We often met as I walked up to my land, when the wind was too high to venture in a canoe. Poor Mr. Hudspeth used to tell me that it took him near all day to fall a tree, branch it, cut it fit for logging, and pile the brush. He would say that he used to pick the smallest trees too, and would ask me how did I get along. I told him I took large and small as they came, clearing about an acre a week, by sticking to my work early and late. I had the advantage of Mr. Hudspeth in commencing the labor incident to life in the forest, having been well accustomed to the use of edged tools. I soon got into the handling of an axe; and when I found I had to abandon all hope of getting a situation or any more suitable employment, to enable me to earn a maintenance for my family, I made up my mind to fight the battle of the forest, and rely upon my own energy and perseverance, trusting that the Lord would mercifully assist me with health and strength to enable me to meet the trials, hardships and privations which I had to contend with for many years, in the early settlement of the township. We felt deeply the loss of Capt. Masson's family society, and also Mr. And Mrs. Hudspeth. They departed from the settlement in about two years. Capt. Masson had two or three nice daughters, and he soon found out that the backwoods of Seymour was no fitting place for them, and he wisely and fortunately too, made up his mind to return to Europe. Poor Mr. Hudspeth did not remain long after he got his log house built.

I remember during the winter of 1834 & 35 skating up the river from Couch's place, with my carpet bag of tools, to help Mr. Hudspeth at his new house, sawing out the places for doors and windows, which was no easy job, as the builders of the log house made no aperture for the entrance of any kind of saw to cut through big round logs. I had to use a two inch augur and bore three holes, one directly under the other, and as close as possible, and then chisel out any part that would prevent the passing of the end of a cross-cut saw. Once this accomplished, the work was easy, but the route for the saw should be chaulked upon the logs, taking care to measure the exact breadth of door or sash, to allow for the thickness of the frame. In this way I succeeded to put in the windows and a door for my friend and neighbor, Mr. Hudspeth, free of any charge, glad to assist the poor fellow who was unacquainted with any kind of tools save the pen. He, too, soon got sick of bush life, and left the township, as I have before mentioned, and commenced teaching school at Colborne. Mrs. Cassan and myself met a great loss in those two families leaving our vicinity, as we used to spend many pleasant evenings together, after our day's work was over.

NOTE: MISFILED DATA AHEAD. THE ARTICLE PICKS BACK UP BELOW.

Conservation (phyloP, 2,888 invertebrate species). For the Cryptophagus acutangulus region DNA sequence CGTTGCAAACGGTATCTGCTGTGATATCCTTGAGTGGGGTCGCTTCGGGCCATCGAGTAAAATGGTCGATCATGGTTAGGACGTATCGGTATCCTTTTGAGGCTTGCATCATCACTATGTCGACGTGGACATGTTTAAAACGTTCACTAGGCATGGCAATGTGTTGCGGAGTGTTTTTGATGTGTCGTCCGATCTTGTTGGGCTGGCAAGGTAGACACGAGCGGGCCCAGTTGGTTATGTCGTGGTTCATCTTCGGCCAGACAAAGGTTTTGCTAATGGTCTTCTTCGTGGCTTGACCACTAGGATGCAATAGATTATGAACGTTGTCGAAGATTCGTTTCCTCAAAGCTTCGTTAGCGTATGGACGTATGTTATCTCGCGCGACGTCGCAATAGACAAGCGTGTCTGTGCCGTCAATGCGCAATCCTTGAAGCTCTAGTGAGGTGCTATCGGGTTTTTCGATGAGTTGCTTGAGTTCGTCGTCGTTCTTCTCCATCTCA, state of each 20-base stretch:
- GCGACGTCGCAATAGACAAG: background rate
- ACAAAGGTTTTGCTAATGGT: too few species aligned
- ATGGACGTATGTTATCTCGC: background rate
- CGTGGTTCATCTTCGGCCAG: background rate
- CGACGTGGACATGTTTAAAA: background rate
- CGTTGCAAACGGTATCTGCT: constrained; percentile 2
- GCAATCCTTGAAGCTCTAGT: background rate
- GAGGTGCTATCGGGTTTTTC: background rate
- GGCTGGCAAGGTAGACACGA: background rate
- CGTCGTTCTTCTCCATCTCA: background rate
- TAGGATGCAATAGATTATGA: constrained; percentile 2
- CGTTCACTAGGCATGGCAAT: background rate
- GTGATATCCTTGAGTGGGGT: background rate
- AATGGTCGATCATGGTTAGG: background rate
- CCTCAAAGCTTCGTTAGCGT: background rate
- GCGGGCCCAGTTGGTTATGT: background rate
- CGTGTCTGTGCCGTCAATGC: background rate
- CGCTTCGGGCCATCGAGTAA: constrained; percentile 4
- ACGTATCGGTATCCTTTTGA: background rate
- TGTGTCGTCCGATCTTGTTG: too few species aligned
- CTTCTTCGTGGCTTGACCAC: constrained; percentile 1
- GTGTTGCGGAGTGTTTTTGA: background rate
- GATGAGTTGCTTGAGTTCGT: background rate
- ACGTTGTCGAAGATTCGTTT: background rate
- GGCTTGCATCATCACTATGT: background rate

I shall now amuse my readers with an account of my first attempt at deer shooting. It was as follows. It was the beginning of the winter when the river became well frozen, that I had been engaged chopping down a very large pine. As soon as I had cut it down, I went home to my dinner, and in about half an hour or more, a man came to my dwelling and told me that there was a deer feeding upon the top of the tree. Both my rifle and double barrel gun were loaded and hanging up on the beam of the house. So I took down the double barrel gun and started quietly up through the woods towards where I had been chopping, until I reached a large black oak tree, keeping my eye upon the deer, who did not notice me, but kept feeding on the top of the pine, and standing broadside towards me, I think at a distance of about 80 or 90 yards. I at once raised my gun, and taking steady aim for his shoulder, I pulled the trigger, and upon the instant saw the deer bend the knee suddenly and then raise up its head and walked towards me and lay down beside a large young pine that I left standing for a shade tree. I reloaded my gun and then advanced close to where the deer had laid down, but as I approached, she got up and went over a few rails I had laid for a fence. I saw drops of blood upon the ground, and knowing I had wounded her severely, I let her proceed into the bush, and returned for my dog, and when I got home, young Alex. Hall was there. He returned with me, and we found the deer lying dead, stretched at full length. So we cut a pole and carried it home, to the no small pleasure of wife and little ones. I would often take my canoe and go over to the islands opposite and take my stand behind a tree upon the banks of the river, after sundown and having found the direct flight and course of the ducks, I used to have splendid shooting as they would fly past me to their nightly nesting and feeding grounds.